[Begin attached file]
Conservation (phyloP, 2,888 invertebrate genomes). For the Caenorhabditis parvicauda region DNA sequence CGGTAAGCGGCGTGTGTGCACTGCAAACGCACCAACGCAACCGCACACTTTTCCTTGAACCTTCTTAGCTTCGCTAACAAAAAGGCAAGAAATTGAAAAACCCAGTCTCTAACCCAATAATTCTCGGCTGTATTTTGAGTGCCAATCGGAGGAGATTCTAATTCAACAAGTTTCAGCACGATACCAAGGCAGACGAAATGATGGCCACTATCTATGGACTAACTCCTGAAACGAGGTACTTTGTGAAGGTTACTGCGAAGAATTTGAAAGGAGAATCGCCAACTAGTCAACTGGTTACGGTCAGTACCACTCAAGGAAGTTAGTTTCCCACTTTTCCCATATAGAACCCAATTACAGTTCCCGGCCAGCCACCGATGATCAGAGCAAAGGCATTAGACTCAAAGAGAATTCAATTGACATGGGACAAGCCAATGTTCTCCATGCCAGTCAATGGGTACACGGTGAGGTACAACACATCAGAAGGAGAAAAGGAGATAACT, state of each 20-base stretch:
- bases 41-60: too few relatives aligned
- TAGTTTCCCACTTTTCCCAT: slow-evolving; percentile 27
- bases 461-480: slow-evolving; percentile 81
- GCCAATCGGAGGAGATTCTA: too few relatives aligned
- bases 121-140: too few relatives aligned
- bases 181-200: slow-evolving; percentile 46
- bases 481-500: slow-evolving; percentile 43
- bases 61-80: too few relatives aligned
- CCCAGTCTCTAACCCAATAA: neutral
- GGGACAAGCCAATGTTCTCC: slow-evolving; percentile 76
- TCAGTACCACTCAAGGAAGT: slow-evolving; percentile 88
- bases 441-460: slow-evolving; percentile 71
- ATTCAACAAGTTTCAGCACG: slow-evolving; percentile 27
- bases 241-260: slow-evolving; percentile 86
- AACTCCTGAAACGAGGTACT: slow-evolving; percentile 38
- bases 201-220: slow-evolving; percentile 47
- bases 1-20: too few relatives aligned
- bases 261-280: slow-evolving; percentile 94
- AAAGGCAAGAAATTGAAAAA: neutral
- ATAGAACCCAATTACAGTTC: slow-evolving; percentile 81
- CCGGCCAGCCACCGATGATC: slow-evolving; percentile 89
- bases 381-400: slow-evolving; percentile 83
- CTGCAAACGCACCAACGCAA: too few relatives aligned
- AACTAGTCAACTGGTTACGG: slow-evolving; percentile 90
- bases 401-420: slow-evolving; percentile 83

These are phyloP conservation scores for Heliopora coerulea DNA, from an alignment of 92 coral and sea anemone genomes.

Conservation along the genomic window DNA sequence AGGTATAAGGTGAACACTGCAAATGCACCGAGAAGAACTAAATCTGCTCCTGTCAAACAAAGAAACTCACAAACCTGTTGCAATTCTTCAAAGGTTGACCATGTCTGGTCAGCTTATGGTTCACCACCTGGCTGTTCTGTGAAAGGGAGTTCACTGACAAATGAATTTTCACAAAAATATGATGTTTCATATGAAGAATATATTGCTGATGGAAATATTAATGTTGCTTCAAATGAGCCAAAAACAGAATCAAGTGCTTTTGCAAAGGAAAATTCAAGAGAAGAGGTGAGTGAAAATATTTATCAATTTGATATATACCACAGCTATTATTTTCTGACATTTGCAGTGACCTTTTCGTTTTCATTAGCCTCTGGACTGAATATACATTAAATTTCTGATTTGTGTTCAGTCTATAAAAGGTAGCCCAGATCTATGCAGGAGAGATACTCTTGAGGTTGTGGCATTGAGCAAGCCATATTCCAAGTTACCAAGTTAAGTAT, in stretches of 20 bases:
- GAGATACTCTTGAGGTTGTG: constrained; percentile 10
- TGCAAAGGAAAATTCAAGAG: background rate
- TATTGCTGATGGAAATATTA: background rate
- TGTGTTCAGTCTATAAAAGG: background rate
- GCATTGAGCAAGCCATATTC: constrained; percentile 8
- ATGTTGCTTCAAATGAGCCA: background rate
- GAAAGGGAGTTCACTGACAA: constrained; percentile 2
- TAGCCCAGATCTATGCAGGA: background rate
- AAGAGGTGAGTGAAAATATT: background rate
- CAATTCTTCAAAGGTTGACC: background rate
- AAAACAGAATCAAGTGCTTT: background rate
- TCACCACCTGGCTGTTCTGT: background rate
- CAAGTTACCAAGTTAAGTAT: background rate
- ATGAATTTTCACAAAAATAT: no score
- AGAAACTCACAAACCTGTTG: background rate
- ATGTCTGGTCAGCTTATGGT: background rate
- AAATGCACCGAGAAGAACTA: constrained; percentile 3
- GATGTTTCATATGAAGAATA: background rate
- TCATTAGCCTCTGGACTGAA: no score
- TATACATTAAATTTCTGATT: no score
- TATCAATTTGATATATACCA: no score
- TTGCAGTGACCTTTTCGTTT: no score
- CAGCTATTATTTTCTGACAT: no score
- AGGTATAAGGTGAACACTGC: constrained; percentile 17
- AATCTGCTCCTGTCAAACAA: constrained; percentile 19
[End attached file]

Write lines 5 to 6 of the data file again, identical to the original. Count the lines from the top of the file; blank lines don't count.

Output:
- GCCAATCGGAGGAGATTCTA: too few relatives aligned
- bases 121-140: too few relatives aligned